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Other titles in the Studies in the Anthropology of North American Indians series:
Life Among the Indians: First Fieldwork Among the Sioux and Omahas (Studies in the Anthropology of North American Indians)by Alice C. Fletcher
Synopses & Reviews
At its height the Creek Nation comprised a collection of multiethnic towns and villages stretching across large parts of Alabama, Georgia, and Florida. By the 1830s, however, the Creeks had lost almost all this territory through treaties and by the unchecked intrusion of white settlers who illegally expropriated Native soil. With the Jackson administration unwilling to aid the Creeks in removing the squatters, the Creek people suffered from dispossession, starvation, and indebtedness. Between the 1825 Treaty of Indian Springs and the forced migrations beginning in 1836, nearly twenty-three thousand Creek Indians were relocatedand#8212;voluntarily or involuntarilyand#8212;to Indian Territory. Rivers of Sand fills a substantial gap in scholarship by capturing, for the first time, the full breadth and depth of the Creeksand#8217; collective tragedy during the marches westward, on the Creek home front, and during the first years of resettlement.
Unlike the Cherokee Trail of Tears, which was conducted largely at the end of a bayonet, most Creeks were removed through a combination of coercion and negotiation. Hopelessly outnumbered military personnel were forced to make concessions in order to gain the compliance of the headmen and their people. Christopher D. Havemanand#8217;s meticulous study uses previously unexamined documents to weave narratives of resistance and survival, making Rivers of Sand an essential addition to the ethnohistory of American Indian removal.
New Voices for Old Words is a collection of previously unpublished Algonquian oral traditions featuring historical narratives, traditional stories, and legends that were gathered during the late nineteenth and early twentieth centuries. The collection presents them here in their original languages with new English-language translations. Accompanying essays explain the importance of the original texts and their relationships to the early researchers who gathered and, in some cases, actively influenced these texts.
Covering the northeast United States, eastern Canada, the Great Lakes region, and the Great Plains, the Algonquian languages represented in New Voices for Old Words include Gros Ventre, Peoria, Arapaho, Meskwaki, Munsee-Delaware, Potawatomi, and Sauk. All of these languages are either endangered or have lost their last speakers; for several of them no Native text has ever been published. This volume presents case studies in examining and applying such principles as ethnopoetics to the analysis of traditional texts in several languages of the Algic language family. These studies show how much valuable linguistic and folkloric information can be recovered from older texts, much of it information that is no longer obtainable from living sources. The result is a groundbreaking exploration of Algonquian oral traditions that are given a new voice for a new generation.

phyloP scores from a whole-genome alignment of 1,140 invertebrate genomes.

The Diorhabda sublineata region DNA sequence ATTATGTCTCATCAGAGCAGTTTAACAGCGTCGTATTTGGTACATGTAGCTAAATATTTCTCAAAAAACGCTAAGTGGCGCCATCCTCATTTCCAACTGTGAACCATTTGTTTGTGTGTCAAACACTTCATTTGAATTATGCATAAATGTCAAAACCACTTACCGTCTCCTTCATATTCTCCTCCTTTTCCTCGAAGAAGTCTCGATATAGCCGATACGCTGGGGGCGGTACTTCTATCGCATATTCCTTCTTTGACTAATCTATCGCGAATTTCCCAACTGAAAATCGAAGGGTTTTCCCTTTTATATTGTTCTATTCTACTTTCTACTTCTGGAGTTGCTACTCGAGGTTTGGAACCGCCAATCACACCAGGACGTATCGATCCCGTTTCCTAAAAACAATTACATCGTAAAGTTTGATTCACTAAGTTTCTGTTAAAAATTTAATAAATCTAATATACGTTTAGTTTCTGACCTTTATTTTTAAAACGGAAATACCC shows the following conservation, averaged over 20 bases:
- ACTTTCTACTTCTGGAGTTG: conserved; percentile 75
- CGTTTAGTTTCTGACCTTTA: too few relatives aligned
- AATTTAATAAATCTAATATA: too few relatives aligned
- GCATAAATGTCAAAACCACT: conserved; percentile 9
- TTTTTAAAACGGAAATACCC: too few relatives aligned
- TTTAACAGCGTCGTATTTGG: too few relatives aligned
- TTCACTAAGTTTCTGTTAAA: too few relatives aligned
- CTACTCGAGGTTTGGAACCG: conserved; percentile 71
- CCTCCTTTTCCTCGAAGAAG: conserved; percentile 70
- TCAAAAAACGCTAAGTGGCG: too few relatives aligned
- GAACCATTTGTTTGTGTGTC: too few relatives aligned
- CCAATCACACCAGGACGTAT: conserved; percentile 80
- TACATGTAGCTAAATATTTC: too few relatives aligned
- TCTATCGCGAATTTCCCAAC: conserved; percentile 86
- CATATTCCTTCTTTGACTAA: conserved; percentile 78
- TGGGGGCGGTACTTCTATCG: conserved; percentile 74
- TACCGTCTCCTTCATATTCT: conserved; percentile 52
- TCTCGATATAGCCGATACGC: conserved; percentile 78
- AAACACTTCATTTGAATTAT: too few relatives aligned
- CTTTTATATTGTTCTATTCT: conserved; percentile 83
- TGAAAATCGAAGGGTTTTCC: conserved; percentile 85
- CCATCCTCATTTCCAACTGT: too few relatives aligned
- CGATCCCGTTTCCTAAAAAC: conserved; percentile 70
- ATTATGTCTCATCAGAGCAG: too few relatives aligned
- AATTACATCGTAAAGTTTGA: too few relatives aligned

In this deeply engaging account Michelle H. Raheja offers the first book-length study of the Indigenous actors, directors, and spectators who helped shape Hollywoodand#8217;s representation of Indigenous peoples. Since the era of silent films, Hollywood movies and visual culture generally have provided the primary representational field on which Indigenous images have been displayed to non-Native audiences. These films have been highly influential in shaping perceptions of Indigenous peoples as, for example, a dying race or as inherently unable or unwilling to adapt to change. However, films with Indigenous plots and subplots also signify at least some degree of Native presence in a culture that largely defines Native peoples as absent or separate.
Native actors, directors, and spectators have had a part in creating these cinematic representations and have thus complicated the dominant, and usually negative, messages about Native peoples thatand#160;films portray. In Reservation Reelism Raheja examines the history of these Native actors, directors, and spectators,and#160;reveals their contributions, and attempts to create positive representations in film that reflect the complex and vibrant experiences of Native peoples and communities.
About the Author
Joanna C. Scherer is an emeritus anthropologist at the Smithsonian Institutionand#8217;s National Museum of Natural History. She is the author of the award-winning book, A Danish Photographer of Idaho Indians: Benedicte Wrensted. Raymond J. DeMallie is Chancellorsand#8217; Professor of Anthropology, codirector of the American Indian Studies Research Institute, and curator of North American Ethnology at the Mathers Museum at Indiana University. He is the editor of The Sixth Grandfather: Black Elkand#8217;s Teachings Given to John G. Neihardt, available in a Bison Books edition.
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